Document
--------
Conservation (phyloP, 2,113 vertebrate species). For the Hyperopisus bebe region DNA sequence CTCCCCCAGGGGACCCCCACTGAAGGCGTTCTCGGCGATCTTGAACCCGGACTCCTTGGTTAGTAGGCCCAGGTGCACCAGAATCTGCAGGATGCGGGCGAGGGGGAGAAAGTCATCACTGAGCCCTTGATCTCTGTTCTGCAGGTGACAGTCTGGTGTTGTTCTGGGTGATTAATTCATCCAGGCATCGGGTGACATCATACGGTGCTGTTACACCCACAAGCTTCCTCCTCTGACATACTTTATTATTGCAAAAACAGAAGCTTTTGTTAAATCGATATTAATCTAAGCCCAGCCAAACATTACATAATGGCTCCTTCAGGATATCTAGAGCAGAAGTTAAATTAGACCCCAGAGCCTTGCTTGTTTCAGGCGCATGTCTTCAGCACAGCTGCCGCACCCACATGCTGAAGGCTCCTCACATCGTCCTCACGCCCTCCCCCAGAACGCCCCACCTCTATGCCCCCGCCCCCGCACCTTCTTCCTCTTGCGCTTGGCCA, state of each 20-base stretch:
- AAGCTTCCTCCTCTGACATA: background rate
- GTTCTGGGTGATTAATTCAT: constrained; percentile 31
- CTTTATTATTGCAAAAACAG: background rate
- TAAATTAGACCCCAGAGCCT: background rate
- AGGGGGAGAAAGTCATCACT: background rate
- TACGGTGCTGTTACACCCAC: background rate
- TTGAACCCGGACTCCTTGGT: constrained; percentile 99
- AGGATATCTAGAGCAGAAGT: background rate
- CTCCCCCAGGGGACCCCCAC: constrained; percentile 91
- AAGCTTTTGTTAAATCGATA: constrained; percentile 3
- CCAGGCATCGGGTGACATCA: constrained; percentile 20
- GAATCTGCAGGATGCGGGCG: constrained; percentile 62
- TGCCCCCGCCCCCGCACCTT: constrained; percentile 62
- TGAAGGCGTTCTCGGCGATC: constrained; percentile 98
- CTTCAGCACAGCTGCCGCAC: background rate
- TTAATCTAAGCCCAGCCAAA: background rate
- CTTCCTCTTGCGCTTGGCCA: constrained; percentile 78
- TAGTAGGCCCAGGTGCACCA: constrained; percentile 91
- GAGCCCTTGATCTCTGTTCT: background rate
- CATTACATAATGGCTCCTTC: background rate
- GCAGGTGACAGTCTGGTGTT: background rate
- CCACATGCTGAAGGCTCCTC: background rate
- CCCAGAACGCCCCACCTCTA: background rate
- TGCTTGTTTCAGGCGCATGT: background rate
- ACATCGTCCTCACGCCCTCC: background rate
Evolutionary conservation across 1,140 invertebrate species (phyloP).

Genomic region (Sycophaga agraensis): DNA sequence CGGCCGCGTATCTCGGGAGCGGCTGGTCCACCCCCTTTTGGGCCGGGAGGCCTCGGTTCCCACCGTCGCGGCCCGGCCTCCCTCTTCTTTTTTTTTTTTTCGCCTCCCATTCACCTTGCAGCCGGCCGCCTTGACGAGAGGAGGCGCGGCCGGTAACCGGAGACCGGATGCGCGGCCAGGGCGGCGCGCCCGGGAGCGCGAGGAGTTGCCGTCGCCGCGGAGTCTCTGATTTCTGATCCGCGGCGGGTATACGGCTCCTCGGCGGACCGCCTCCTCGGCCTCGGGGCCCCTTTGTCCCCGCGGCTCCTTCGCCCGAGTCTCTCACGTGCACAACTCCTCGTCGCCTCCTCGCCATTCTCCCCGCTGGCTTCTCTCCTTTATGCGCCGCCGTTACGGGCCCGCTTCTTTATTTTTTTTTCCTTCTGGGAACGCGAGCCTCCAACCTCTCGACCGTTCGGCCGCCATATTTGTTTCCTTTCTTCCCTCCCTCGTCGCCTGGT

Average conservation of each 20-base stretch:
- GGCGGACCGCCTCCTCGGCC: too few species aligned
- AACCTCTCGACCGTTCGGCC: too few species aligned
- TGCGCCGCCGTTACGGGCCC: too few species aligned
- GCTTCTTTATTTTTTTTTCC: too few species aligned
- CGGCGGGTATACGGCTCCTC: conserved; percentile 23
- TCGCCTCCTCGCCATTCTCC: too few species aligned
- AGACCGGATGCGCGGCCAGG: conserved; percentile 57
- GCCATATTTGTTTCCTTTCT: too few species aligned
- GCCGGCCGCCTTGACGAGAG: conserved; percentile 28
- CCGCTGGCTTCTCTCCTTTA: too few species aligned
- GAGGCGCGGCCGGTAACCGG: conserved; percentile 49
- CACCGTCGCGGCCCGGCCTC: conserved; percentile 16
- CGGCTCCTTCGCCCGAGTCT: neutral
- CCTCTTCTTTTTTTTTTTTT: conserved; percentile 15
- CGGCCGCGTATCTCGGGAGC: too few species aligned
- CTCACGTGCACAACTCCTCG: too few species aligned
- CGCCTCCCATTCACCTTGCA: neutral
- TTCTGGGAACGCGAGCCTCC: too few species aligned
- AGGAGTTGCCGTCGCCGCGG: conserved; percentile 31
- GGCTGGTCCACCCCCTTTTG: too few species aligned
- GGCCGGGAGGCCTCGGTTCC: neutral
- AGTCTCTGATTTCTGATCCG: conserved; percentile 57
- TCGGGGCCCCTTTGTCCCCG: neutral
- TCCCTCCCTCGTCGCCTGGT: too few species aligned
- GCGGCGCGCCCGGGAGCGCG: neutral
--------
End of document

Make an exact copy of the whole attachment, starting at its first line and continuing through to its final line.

Conservation (phyloP, 2,113 vertebrate species). For the Hyperopisus bebe region DNA sequence CTCCCCCAGGGGACCCCCACTGAAGGCGTTCTCGGCGATCTTGAACCCGGACTCCTTGGTTAGTAGGCCCAGGTGCACCAGAATCTGCAGGATGCGGGCGAGGGGGAGAAAGTCATCACTGAGCCCTTGATCTCTGTTCTGCAGGTGACAGTCTGGTGTTGTTCTGGGTGATTAATTCATCCAGGCATCGGGTGACATCATACGGTGCTGTTACACCCACAAGCTTCCTCCTCTGACATACTTTATTATTGCAAAAACAGAAGCTTTTGTTAAATCGATATTAATCTAAGCCCAGCCAAACATTACATAATGGCTCCTTCAGGATATCTAGAGCAGAAGTTAAATTAGACCCCAGAGCCTTGCTTGTTTCAGGCGCATGTCTTCAGCACAGCTGCCGCACCCACATGCTGAAGGCTCCTCACATCGTCCTCACGCCCTCCCCCAGAACGCCCCACCTCTATGCCCCCGCCCCCGCACCTTCTTCCTCTTGCGCTTGGCCA, state of each 20-base stretch:
- AAGCTTCCTCCTCTGACATA: background rate
- GTTCTGGGTGATTAATTCAT: constrained; percentile 31
- CTTTATTATTGCAAAAACAG: background rate
- TAAATTAGACCCCAGAGCCT: background rate
- AGGGGGAGAAAGTCATCACT: background rate
- TACGGTGCTGTTACACCCAC: background rate
- TTGAACCCGGACTCCTTGGT: constrained; percentile 99
- AGGATATCTAGAGCAGAAGT: background rate
- CTCCCCCAGGGGACCCCCAC: constrained; percentile 91
- AAGCTTTTGTTAAATCGATA: constrained; percentile 3
- CCAGGCATCGGGTGACATCA: constrained; percentile 20
- GAATCTGCAGGATGCGGGCG: constrained; percentile 62
- TGCCCCCGCCCCCGCACCTT: constrained; percentile 62
- TGAAGGCGTTCTCGGCGATC: constrained; percentile 98
- CTTCAGCACAGCTGCCGCAC: background rate
- TTAATCTAAGCCCAGCCAAA: background rate
- CTTCCTCTTGCGCTTGGCCA: constrained; percentile 78
- TAGTAGGCCCAGGTGCACCA: constrained; percentile 91
- GAGCCCTTGATCTCTGTTCT: background rate
- CATTACATAATGGCTCCTTC: background rate
- GCAGGTGACAGTCTGGTGTT: background rate
- CCACATGCTGAAGGCTCCTC: background rate
- CCCAGAACGCCCCACCTCTA: background rate
- TGCTTGTTTCAGGCGCATGT: background rate
- ACATCGTCCTCACGCCCTCC: background rate
Evolutionary conservation across 1,140 invertebrate species (phyloP).

Genomic region (Sycophaga agraensis): DNA sequence CGGCCGCGTATCTCGGGAGCGGCTGGTCCACCCCCTTTTGGGCCGGGAGGCCTCGGTTCCCACCGTCGCGGCCCGGCCTCCCTCTTCTTTTTTTTTTTTTCGCCTCCCATTCACCTTGCAGCCGGCCGCCTTGACGAGAGGAGGCGCGGCCGGTAACCGGAGACCGGATGCGCGGCCAGGGCGGCGCGCCCGGGAGCGCGAGGAGTTGCCGTCGCCGCGGAGTCTCTGATTTCTGATCCGCGGCGGGTATACGGCTCCTCGGCGGACCGCCTCCTCGGCCTCGGGGCCCCTTTGTCCCCGCGGCTCCTTCGCCCGAGTCTCTCACGTGCACAACTCCTCGTCGCCTCCTCGCCATTCTCCCCGCTGGCTTCTCTCCTTTATGCGCCGCCGTTACGGGCCCGCTTCTTTATTTTTTTTTCCTTCTGGGAACGCGAGCCTCCAACCTCTCGACCGTTCGGCCGCCATATTTGTTTCCTTTCTTCCCTCCCTCGTCGCCTGGT

Average conservation of each 20-base stretch:
- GGCGGACCGCCTCCTCGGCC: too few species aligned
- AACCTCTCGACCGTTCGGCC: too few species aligned
- TGCGCCGCCGTTACGGGCCC: too few species aligned
- GCTTCTTTATTTTTTTTTCC: too few species aligned
- CGGCGGGTATACGGCTCCTC: conserved; percentile 23
- TCGCCTCCTCGCCATTCTCC: too few species aligned
- AGACCGGATGCGCGGCCAGG: conserved; percentile 57
- GCCATATTTGTTTCCTTTCT: too few species aligned
- GCCGGCCGCCTTGACGAGAG: conserved; percentile 28
- CCGCTGGCTTCTCTCCTTTA: too few species aligned
- GAGGCGCGGCCGGTAACCGG: conserved; percentile 49
- CACCGTCGCGGCCCGGCCTC: conserved; percentile 16
- CGGCTCCTTCGCCCGAGTCT: neutral
- CCTCTTCTTTTTTTTTTTTT: conserved; percentile 15
- CGGCCGCGTATCTCGGGAGC: too few species aligned
- CTCACGTGCACAACTCCTCG: too few species aligned
- CGCCTCCCATTCACCTTGCA: neutral
- TTCTGGGAACGCGAGCCTCC: too few species aligned
- AGGAGTTGCCGTCGCCGCGG: conserved; percentile 31
- GGCTGGTCCACCCCCTTTTG: too few species aligned
- GGCCGGGAGGCCTCGGTTCC: neutral
- AGTCTCTGATTTCTGATCCG: conserved; percentile 57
- TCGGGGCCCCTTTGTCCCCG: neutral
- TCCCTCCCTCGTCGCCTGGT: too few species aligned
- GCGGCGCGCCCGGGAGCGCG: neutral